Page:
every time you recall an emotional episode -
the body state is part of your cognition
• This is the Somatic Marker Hypothesis
Could explain Phineas Gage’s problem
Selective damage to orbital frontal
cortex left him with profound
problems with decision-making,
especially involving risk and social
situations
• But remainder of his cognition,
memory etc. intact
How skin conductance is used to evaluate
the somatic marker hypothesis
• Some patients with brain
damage show less (or no) Skin
Conductance Response to
emotional stimuli
• This suggests that the
damaged region can’t integrate
the “body signals” or “body
memories”
Participants presented with 4
virtual decks of cards on
computer screen. They are told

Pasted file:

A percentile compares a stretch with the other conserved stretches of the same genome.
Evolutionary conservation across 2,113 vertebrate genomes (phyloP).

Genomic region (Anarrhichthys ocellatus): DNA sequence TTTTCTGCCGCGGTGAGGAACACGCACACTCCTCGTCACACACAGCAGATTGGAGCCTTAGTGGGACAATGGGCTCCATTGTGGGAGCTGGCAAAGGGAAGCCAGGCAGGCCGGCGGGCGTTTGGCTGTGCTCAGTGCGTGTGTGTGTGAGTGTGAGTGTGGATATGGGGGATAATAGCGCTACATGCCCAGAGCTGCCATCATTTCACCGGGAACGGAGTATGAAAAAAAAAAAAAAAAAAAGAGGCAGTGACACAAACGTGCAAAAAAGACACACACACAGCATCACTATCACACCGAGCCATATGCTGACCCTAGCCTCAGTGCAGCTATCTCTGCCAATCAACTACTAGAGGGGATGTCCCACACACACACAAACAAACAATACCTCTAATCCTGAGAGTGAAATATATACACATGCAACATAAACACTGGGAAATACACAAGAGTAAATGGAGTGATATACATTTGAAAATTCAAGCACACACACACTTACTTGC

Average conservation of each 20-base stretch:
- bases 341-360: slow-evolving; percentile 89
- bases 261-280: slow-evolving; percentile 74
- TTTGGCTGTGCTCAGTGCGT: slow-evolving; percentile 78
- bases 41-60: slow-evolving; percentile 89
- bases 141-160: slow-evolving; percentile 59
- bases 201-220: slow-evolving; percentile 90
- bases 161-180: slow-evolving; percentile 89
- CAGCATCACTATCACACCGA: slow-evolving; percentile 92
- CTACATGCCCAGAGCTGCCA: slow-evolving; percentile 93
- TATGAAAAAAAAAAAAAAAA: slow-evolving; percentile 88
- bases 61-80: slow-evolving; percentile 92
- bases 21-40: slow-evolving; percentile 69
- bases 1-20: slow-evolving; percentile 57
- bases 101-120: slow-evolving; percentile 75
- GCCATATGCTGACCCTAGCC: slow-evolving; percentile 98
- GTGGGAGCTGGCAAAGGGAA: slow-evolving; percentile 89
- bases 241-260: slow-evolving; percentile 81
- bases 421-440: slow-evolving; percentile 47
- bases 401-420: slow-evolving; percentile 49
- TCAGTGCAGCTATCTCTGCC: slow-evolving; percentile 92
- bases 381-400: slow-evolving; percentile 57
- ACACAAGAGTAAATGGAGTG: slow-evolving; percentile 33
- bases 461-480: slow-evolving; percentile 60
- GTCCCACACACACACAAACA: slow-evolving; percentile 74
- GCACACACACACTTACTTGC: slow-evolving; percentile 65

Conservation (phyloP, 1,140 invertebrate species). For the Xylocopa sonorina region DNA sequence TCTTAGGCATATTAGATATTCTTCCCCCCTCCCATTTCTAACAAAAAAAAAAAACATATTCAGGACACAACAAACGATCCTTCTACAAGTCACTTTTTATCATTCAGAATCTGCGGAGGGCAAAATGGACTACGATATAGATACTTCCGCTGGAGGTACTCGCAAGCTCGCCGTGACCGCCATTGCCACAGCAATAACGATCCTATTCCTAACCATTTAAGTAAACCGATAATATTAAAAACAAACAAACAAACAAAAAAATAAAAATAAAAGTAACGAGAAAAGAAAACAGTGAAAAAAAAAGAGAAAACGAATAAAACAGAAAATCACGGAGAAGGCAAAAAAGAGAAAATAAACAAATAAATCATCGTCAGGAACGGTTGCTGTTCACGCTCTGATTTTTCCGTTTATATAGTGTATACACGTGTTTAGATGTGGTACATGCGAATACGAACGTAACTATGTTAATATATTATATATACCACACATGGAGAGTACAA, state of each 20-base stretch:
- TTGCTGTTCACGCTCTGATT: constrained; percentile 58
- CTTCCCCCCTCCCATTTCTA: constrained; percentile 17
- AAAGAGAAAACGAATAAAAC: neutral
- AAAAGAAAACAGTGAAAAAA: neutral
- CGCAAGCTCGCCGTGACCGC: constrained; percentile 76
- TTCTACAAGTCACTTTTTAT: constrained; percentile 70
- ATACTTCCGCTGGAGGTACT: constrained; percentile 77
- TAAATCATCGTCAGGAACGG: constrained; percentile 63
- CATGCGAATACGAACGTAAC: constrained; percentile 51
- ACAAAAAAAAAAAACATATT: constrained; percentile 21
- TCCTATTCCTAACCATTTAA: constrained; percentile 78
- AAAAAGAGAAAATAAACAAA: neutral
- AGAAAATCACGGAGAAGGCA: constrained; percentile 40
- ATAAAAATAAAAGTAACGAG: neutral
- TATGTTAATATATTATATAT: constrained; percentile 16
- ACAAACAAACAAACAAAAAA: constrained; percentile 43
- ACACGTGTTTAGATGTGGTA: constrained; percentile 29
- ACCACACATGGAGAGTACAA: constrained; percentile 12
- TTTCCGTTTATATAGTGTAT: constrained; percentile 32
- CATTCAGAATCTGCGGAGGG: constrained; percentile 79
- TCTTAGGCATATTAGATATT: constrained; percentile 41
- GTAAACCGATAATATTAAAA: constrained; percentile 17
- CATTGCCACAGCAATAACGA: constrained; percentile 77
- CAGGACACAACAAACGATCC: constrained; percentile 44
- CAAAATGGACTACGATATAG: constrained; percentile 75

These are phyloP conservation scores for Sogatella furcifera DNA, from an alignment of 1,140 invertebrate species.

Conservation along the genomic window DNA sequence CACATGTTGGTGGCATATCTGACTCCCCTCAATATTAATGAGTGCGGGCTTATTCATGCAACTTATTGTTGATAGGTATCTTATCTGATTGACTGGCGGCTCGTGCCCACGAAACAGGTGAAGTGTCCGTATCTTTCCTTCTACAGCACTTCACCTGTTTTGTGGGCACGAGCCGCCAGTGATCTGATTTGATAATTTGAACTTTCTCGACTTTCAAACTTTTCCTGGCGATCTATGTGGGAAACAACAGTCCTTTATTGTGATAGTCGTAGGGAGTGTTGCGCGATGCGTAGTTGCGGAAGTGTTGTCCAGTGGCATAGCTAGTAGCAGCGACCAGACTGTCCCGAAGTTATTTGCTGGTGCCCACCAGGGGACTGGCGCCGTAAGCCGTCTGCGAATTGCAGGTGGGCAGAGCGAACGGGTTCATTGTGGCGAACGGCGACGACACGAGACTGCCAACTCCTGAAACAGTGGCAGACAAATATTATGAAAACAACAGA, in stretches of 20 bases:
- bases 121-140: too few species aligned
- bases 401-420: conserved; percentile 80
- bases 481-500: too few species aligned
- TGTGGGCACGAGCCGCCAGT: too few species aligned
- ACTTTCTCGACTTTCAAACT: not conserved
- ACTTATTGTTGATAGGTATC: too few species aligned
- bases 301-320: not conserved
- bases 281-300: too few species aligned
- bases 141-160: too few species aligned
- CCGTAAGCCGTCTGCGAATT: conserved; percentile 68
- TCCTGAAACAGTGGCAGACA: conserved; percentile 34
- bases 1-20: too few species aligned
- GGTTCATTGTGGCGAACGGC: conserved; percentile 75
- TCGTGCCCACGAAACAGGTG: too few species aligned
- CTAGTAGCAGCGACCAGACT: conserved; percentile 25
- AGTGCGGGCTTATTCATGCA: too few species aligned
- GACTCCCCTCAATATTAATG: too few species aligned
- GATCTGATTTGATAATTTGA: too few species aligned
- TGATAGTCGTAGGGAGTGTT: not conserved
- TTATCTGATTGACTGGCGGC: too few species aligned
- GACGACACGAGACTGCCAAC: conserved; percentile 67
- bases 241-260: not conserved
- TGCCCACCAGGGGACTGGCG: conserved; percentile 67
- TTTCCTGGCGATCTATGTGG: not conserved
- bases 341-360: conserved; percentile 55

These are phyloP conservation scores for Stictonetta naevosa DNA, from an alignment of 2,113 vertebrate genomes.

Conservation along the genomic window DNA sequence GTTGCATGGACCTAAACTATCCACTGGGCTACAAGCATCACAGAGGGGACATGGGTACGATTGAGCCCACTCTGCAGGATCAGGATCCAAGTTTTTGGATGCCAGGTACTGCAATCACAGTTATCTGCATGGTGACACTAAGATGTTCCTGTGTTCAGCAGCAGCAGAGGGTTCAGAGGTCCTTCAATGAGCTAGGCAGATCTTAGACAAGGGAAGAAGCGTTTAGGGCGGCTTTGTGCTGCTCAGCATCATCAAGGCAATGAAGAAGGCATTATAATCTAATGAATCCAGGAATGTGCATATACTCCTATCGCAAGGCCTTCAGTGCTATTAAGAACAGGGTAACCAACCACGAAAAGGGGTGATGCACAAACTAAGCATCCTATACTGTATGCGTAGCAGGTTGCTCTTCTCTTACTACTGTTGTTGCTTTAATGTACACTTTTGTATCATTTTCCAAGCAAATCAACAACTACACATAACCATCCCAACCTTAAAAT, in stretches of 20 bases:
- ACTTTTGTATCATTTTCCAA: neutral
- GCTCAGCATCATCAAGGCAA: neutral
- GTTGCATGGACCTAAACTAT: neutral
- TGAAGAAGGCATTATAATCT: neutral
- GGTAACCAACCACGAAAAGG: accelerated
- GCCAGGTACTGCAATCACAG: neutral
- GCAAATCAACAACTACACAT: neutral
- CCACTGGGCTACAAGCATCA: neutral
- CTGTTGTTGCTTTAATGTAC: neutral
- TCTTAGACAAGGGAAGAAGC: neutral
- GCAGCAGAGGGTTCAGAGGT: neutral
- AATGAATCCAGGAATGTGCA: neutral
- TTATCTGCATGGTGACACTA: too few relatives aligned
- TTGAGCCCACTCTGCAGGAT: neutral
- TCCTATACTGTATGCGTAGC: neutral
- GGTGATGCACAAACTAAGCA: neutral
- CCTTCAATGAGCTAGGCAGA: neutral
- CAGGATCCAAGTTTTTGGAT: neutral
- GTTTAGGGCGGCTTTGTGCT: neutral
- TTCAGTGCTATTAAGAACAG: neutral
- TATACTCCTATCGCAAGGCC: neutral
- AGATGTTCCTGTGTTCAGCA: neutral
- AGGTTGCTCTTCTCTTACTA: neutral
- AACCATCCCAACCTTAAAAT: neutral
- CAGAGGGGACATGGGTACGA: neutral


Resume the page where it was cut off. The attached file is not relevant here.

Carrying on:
that each time they choose a
card they will win some game
money. Every so often,
however, choosing a card
causes them to lose some
money. The goal of the game
is to win as much money as
possible. Every card drawn will
earn the participant a reward
($100 for Decks A and B; $50
for Decks C and D).
Occasionally, a card will also
have a penalty (A and B have a
total penalty of $1250 for every
ten cards; C and D have a total
penalty of $250 for every ten
cards).
Thus, A and B are "bad decks", and C
and D are "good decks", because Decks
A or B will lead to losses over the long run,
and Decks C or D will lead to gains. Deck
A differs from B and Deck C differs from D
in the number of trials over which the
losses are distributed: A and C have five
smaller loss cards for every ten cards; B
and D have one larger loss card for every
ten cards.
The Iowa Gambling task - Bechara et al
• Healthy participants sample cards from
each deck, and after about 40 or 50
selections stick to good decks.
• Patients with___
dysfunction continue to _________with the
bad decks sometimes even though they know
that they are losing money overall.
• Concurrent measurement of ___shows that healthy
participants show a "stress" reaction to